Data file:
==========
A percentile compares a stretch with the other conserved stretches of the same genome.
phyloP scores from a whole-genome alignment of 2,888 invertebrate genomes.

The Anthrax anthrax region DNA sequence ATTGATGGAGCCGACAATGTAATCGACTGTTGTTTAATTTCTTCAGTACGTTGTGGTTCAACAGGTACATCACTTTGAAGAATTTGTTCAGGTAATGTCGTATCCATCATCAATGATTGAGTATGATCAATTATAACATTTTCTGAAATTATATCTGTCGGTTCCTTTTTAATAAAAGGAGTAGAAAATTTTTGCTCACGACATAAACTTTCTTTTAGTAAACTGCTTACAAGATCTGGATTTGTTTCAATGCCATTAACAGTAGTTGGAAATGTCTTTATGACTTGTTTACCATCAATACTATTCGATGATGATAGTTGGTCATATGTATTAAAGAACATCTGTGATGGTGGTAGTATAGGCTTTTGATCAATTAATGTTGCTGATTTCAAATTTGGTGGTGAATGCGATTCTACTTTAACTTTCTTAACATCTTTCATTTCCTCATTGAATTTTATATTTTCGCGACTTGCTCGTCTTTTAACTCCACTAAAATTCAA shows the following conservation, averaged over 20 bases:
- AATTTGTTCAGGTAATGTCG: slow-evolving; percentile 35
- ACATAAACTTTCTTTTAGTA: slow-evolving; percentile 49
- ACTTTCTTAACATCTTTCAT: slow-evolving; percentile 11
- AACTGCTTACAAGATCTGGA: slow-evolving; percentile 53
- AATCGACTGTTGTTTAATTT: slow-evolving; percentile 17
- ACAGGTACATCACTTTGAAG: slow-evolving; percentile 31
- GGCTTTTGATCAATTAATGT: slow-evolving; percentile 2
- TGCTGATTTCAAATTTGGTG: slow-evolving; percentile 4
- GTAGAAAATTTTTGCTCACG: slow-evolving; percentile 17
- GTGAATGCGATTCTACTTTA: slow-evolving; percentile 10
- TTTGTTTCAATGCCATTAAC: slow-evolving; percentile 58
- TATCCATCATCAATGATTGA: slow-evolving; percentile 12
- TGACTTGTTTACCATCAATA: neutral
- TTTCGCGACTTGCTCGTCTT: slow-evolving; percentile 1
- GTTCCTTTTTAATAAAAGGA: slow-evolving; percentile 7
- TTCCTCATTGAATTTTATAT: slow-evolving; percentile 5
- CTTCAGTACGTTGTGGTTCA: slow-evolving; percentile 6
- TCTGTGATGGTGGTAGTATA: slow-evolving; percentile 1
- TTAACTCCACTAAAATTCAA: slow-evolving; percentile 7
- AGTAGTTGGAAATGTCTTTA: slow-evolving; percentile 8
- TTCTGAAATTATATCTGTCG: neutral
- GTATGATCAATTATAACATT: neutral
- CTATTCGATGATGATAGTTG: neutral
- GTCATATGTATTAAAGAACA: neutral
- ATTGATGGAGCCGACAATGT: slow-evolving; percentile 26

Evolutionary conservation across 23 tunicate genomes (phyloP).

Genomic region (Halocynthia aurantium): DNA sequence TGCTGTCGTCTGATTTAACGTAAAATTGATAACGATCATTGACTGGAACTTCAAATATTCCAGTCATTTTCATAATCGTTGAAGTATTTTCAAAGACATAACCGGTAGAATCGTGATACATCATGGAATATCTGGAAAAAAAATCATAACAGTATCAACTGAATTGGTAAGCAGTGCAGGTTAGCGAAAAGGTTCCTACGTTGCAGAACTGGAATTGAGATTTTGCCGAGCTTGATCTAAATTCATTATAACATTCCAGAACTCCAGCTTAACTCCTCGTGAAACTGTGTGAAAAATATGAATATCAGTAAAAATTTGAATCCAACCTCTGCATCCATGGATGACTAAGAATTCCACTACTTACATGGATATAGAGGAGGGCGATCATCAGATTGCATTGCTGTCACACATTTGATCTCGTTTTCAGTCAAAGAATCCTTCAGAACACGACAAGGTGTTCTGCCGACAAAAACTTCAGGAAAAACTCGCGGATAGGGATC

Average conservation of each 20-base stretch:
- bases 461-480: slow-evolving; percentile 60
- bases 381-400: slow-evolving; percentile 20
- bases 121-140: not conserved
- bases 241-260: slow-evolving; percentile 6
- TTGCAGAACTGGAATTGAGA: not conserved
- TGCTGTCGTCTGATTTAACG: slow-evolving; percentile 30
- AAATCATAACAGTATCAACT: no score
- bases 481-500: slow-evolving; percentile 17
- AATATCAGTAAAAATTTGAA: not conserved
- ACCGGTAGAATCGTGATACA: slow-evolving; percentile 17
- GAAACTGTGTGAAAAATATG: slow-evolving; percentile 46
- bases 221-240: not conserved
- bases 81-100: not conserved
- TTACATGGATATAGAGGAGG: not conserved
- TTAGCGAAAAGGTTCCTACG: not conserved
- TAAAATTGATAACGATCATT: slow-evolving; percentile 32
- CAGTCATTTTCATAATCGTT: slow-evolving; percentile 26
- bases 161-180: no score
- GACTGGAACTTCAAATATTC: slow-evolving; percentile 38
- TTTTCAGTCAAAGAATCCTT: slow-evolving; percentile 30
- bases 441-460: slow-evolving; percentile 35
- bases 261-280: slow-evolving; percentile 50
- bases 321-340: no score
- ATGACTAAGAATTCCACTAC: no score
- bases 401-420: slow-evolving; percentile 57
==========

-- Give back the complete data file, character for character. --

A percentile compares a stretch with the other conserved stretches of the same genome.
phyloP scores from a whole-genome alignment of 2,888 invertebrate genomes.

The Anthrax anthrax region DNA sequence ATTGATGGAGCCGACAATGTAATCGACTGTTGTTTAATTTCTTCAGTACGTTGTGGTTCAACAGGTACATCACTTTGAAGAATTTGTTCAGGTAATGTCGTATCCATCATCAATGATTGAGTATGATCAATTATAACATTTTCTGAAATTATATCTGTCGGTTCCTTTTTAATAAAAGGAGTAGAAAATTTTTGCTCACGACATAAACTTTCTTTTAGTAAACTGCTTACAAGATCTGGATTTGTTTCAATGCCATTAACAGTAGTTGGAAATGTCTTTATGACTTGTTTACCATCAATACTATTCGATGATGATAGTTGGTCATATGTATTAAAGAACATCTGTGATGGTGGTAGTATAGGCTTTTGATCAATTAATGTTGCTGATTTCAAATTTGGTGGTGAATGCGATTCTACTTTAACTTTCTTAACATCTTTCATTTCCTCATTGAATTTTATATTTTCGCGACTTGCTCGTCTTTTAACTCCACTAAAATTCAA shows the following conservation, averaged over 20 bases:
- AATTTGTTCAGGTAATGTCG: slow-evolving; percentile 35
- ACATAAACTTTCTTTTAGTA: slow-evolving; percentile 49
- ACTTTCTTAACATCTTTCAT: slow-evolving; percentile 11
- AACTGCTTACAAGATCTGGA: slow-evolving; percentile 53
- AATCGACTGTTGTTTAATTT: slow-evolving; percentile 17
- ACAGGTACATCACTTTGAAG: slow-evolving; percentile 31
- GGCTTTTGATCAATTAATGT: slow-evolving; percentile 2
- TGCTGATTTCAAATTTGGTG: slow-evolving; percentile 4
- GTAGAAAATTTTTGCTCACG: slow-evolving; percentile 17
- GTGAATGCGATTCTACTTTA: slow-evolving; percentile 10
- TTTGTTTCAATGCCATTAAC: slow-evolving; percentile 58
- TATCCATCATCAATGATTGA: slow-evolving; percentile 12
- TGACTTGTTTACCATCAATA: neutral
- TTTCGCGACTTGCTCGTCTT: slow-evolving; percentile 1
- GTTCCTTTTTAATAAAAGGA: slow-evolving; percentile 7
- TTCCTCATTGAATTTTATAT: slow-evolving; percentile 5
- CTTCAGTACGTTGTGGTTCA: slow-evolving; percentile 6
- TCTGTGATGGTGGTAGTATA: slow-evolving; percentile 1
- TTAACTCCACTAAAATTCAA: slow-evolving; percentile 7
- AGTAGTTGGAAATGTCTTTA: slow-evolving; percentile 8
- TTCTGAAATTATATCTGTCG: neutral
- GTATGATCAATTATAACATT: neutral
- CTATTCGATGATGATAGTTG: neutral
- GTCATATGTATTAAAGAACA: neutral
- ATTGATGGAGCCGACAATGT: slow-evolving; percentile 26

Evolutionary conservation across 23 tunicate genomes (phyloP).

Genomic region (Halocynthia aurantium): DNA sequence TGCTGTCGTCTGATTTAACGTAAAATTGATAACGATCATTGACTGGAACTTCAAATATTCCAGTCATTTTCATAATCGTTGAAGTATTTTCAAAGACATAACCGGTAGAATCGTGATACATCATGGAATATCTGGAAAAAAAATCATAACAGTATCAACTGAATTGGTAAGCAGTGCAGGTTAGCGAAAAGGTTCCTACGTTGCAGAACTGGAATTGAGATTTTGCCGAGCTTGATCTAAATTCATTATAACATTCCAGAACTCCAGCTTAACTCCTCGTGAAACTGTGTGAAAAATATGAATATCAGTAAAAATTTGAATCCAACCTCTGCATCCATGGATGACTAAGAATTCCACTACTTACATGGATATAGAGGAGGGCGATCATCAGATTGCATTGCTGTCACACATTTGATCTCGTTTTCAGTCAAAGAATCCTTCAGAACACGACAAGGTGTTCTGCCGACAAAAACTTCAGGAAAAACTCGCGGATAGGGATC

Average conservation of each 20-base stretch:
- bases 461-480: slow-evolving; percentile 60
- bases 381-400: slow-evolving; percentile 20
- bases 121-140: not conserved
- bases 241-260: slow-evolving; percentile 6
- TTGCAGAACTGGAATTGAGA: not conserved
- TGCTGTCGTCTGATTTAACG: slow-evolving; percentile 30
- AAATCATAACAGTATCAACT: no score
- bases 481-500: slow-evolving; percentile 17
- AATATCAGTAAAAATTTGAA: not conserved
- ACCGGTAGAATCGTGATACA: slow-evolving; percentile 17
- GAAACTGTGTGAAAAATATG: slow-evolving; percentile 46
- bases 221-240: not conserved
- bases 81-100: not conserved
- TTACATGGATATAGAGGAGG: not conserved
- TTAGCGAAAAGGTTCCTACG: not conserved
- TAAAATTGATAACGATCATT: slow-evolving; percentile 32
- CAGTCATTTTCATAATCGTT: slow-evolving; percentile 26
- bases 161-180: no score
- GACTGGAACTTCAAATATTC: slow-evolving; percentile 38
- TTTTCAGTCAAAGAATCCTT: slow-evolving; percentile 30
- bases 441-460: slow-evolving; percentile 35
- bases 261-280: slow-evolving; percentile 50
- bases 321-340: no score
- ATGACTAAGAATTCCACTAC: no score
- bases 401-420: slow-evolving; percentile 57